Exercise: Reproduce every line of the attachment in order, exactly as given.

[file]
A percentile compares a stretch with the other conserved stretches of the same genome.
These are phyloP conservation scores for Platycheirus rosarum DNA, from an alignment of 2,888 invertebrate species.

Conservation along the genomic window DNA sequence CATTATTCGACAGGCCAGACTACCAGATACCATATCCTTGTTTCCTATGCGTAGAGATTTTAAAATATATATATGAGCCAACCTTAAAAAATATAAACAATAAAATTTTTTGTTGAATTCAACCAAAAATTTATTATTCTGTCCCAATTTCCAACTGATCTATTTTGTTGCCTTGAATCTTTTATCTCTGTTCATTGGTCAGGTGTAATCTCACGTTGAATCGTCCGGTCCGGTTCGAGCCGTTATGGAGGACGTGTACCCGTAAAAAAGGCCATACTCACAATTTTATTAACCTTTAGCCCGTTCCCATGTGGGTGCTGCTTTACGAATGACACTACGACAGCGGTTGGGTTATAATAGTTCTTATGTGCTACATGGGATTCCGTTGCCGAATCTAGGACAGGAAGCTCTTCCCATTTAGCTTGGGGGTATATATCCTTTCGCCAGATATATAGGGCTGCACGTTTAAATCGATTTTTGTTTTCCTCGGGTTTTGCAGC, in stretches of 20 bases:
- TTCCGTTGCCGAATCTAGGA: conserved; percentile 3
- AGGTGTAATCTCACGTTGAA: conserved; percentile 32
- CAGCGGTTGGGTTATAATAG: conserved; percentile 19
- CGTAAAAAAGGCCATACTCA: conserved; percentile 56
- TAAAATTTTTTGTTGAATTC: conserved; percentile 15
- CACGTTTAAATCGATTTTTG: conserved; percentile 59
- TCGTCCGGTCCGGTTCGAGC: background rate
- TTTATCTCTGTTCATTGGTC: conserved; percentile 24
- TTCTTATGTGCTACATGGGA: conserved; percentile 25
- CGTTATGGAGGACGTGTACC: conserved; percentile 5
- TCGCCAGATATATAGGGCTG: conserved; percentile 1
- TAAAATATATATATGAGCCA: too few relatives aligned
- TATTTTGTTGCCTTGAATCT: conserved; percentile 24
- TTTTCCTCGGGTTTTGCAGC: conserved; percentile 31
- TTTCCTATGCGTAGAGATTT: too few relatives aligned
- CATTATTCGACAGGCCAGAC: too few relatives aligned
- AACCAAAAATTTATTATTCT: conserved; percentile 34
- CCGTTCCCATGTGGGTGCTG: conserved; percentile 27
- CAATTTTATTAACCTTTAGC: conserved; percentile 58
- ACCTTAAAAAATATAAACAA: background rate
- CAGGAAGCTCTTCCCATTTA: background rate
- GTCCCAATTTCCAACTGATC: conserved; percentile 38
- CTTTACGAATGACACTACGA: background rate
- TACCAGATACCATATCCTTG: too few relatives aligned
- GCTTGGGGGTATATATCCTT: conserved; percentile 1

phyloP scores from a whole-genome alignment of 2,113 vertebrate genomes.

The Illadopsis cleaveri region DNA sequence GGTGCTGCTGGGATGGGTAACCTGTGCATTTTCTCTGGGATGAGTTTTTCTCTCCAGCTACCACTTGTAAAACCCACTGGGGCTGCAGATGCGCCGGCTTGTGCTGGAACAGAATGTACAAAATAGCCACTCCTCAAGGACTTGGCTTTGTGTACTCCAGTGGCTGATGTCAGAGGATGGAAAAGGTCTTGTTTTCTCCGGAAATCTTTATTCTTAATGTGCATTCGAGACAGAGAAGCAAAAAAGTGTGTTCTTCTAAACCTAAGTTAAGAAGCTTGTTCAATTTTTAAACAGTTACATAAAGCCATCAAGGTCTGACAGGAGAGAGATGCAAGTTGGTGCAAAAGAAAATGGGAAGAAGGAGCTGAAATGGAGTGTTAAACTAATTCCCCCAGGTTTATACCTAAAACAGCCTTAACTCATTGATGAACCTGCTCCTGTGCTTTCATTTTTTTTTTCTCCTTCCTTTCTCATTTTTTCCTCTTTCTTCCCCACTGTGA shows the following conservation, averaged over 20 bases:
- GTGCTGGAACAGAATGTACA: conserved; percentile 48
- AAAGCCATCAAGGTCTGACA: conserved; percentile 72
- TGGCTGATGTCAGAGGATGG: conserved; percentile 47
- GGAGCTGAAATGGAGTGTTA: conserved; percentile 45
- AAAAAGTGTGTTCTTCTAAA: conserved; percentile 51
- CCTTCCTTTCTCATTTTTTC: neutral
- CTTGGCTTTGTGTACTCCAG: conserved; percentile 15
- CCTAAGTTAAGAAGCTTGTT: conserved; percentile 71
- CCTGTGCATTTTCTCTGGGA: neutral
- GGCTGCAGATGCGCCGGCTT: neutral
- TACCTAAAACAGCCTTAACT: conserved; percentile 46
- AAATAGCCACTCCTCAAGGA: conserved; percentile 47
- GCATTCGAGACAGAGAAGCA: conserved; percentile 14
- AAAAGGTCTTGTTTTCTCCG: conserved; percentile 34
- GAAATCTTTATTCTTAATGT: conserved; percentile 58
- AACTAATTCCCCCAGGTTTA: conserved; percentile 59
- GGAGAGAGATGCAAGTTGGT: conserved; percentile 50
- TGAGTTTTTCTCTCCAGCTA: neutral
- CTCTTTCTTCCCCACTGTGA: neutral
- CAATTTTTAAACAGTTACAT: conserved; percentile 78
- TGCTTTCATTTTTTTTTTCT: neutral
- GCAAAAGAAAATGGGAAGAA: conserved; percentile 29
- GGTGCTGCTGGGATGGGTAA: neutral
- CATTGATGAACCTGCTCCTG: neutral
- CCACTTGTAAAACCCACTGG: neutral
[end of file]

A percentile compares a stretch with the other conserved stretches of the same genome.
These are phyloP conservation scores for Platycheirus rosarum DNA, from an alignment of 2,888 invertebrate species.

Conservation along the genomic window DNA sequence CATTATTCGACAGGCCAGACTACCAGATACCATATCCTTGTTTCCTATGCGTAGAGATTTTAAAATATATATATGAGCCAACCTTAAAAAATATAAACAATAAAATTTTTTGTTGAATTCAACCAAAAATTTATTATTCTGTCCCAATTTCCAACTGATCTATTTTGTTGCCTTGAATCTTTTATCTCTGTTCATTGGTCAGGTGTAATCTCACGTTGAATCGTCCGGTCCGGTTCGAGCCGTTATGGAGGACGTGTACCCGTAAAAAAGGCCATACTCACAATTTTATTAACCTTTAGCCCGTTCCCATGTGGGTGCTGCTTTACGAATGACACTACGACAGCGGTTGGGTTATAATAGTTCTTATGTGCTACATGGGATTCCGTTGCCGAATCTAGGACAGGAAGCTCTTCCCATTTAGCTTGGGGGTATATATCCTTTCGCCAGATATATAGGGCTGCACGTTTAAATCGATTTTTGTTTTCCTCGGGTTTTGCAGC, in stretches of 20 bases:
- TTCCGTTGCCGAATCTAGGA: conserved; percentile 3
- AGGTGTAATCTCACGTTGAA: conserved; percentile 32
- CAGCGGTTGGGTTATAATAG: conserved; percentile 19
- CGTAAAAAAGGCCATACTCA: conserved; percentile 56
- TAAAATTTTTTGTTGAATTC: conserved; percentile 15
- CACGTTTAAATCGATTTTTG: conserved; percentile 59
- TCGTCCGGTCCGGTTCGAGC: background rate
- TTTATCTCTGTTCATTGGTC: conserved; percentile 24
- TTCTTATGTGCTACATGGGA: conserved; percentile 25
- CGTTATGGAGGACGTGTACC: conserved; percentile 5
- TCGCCAGATATATAGGGCTG: conserved; percentile 1
- TAAAATATATATATGAGCCA: too few relatives aligned
- TATTTTGTTGCCTTGAATCT: conserved; percentile 24
- TTTTCCTCGGGTTTTGCAGC: conserved; percentile 31
- TTTCCTATGCGTAGAGATTT: too few relatives aligned
- CATTATTCGACAGGCCAGAC: too few relatives aligned
- AACCAAAAATTTATTATTCT: conserved; percentile 34
- CCGTTCCCATGTGGGTGCTG: conserved; percentile 27
- CAATTTTATTAACCTTTAGC: conserved; percentile 58
- ACCTTAAAAAATATAAACAA: background rate
- CAGGAAGCTCTTCCCATTTA: background rate
- GTCCCAATTTCCAACTGATC: conserved; percentile 38
- CTTTACGAATGACACTACGA: background rate
- TACCAGATACCATATCCTTG: too few relatives aligned
- GCTTGGGGGTATATATCCTT: conserved; percentile 1

phyloP scores from a whole-genome alignment of 2,113 vertebrate genomes.

The Illadopsis cleaveri region DNA sequence GGTGCTGCTGGGATGGGTAACCTGTGCATTTTCTCTGGGATGAGTTTTTCTCTCCAGCTACCACTTGTAAAACCCACTGGGGCTGCAGATGCGCCGGCTTGTGCTGGAACAGAATGTACAAAATAGCCACTCCTCAAGGACTTGGCTTTGTGTACTCCAGTGGCTGATGTCAGAGGATGGAAAAGGTCTTGTTTTCTCCGGAAATCTTTATTCTTAATGTGCATTCGAGACAGAGAAGCAAAAAAGTGTGTTCTTCTAAACCTAAGTTAAGAAGCTTGTTCAATTTTTAAACAGTTACATAAAGCCATCAAGGTCTGACAGGAGAGAGATGCAAGTTGGTGCAAAAGAAAATGGGAAGAAGGAGCTGAAATGGAGTGTTAAACTAATTCCCCCAGGTTTATACCTAAAACAGCCTTAACTCATTGATGAACCTGCTCCTGTGCTTTCATTTTTTTTTTCTCCTTCCTTTCTCATTTTTTCCTCTTTCTTCCCCACTGTGA shows the following conservation, averaged over 20 bases:
- GTGCTGGAACAGAATGTACA: conserved; percentile 48
- AAAGCCATCAAGGTCTGACA: conserved; percentile 72
- TGGCTGATGTCAGAGGATGG: conserved; percentile 47
- GGAGCTGAAATGGAGTGTTA: conserved; percentile 45
- AAAAAGTGTGTTCTTCTAAA: conserved; percentile 51
- CCTTCCTTTCTCATTTTTTC: neutral
- CTTGGCTTTGTGTACTCCAG: conserved; percentile 15
- CCTAAGTTAAGAAGCTTGTT: conserved; percentile 71
- CCTGTGCATTTTCTCTGGGA: neutral
- GGCTGCAGATGCGCCGGCTT: neutral
- TACCTAAAACAGCCTTAACT: conserved; percentile 46
- AAATAGCCACTCCTCAAGGA: conserved; percentile 47
- GCATTCGAGACAGAGAAGCA: conserved; percentile 14
- AAAAGGTCTTGTTTTCTCCG: conserved; percentile 34
- GAAATCTTTATTCTTAATGT: conserved; percentile 58
- AACTAATTCCCCCAGGTTTA: conserved; percentile 59
- GGAGAGAGATGCAAGTTGGT: conserved; percentile 50
- TGAGTTTTTCTCTCCAGCTA: neutral
- CTCTTTCTTCCCCACTGTGA: neutral
- CAATTTTTAAACAGTTACAT: conserved; percentile 78
- TGCTTTCATTTTTTTTTTCT: neutral
- GCAAAAGAAAATGGGAAGAA: conserved; percentile 29
- GGTGCTGCTGGGATGGGTAA: neutral
- CATTGATGAACCTGCTCCTG: neutral
- CCACTTGTAAAACCCACTGG: neutral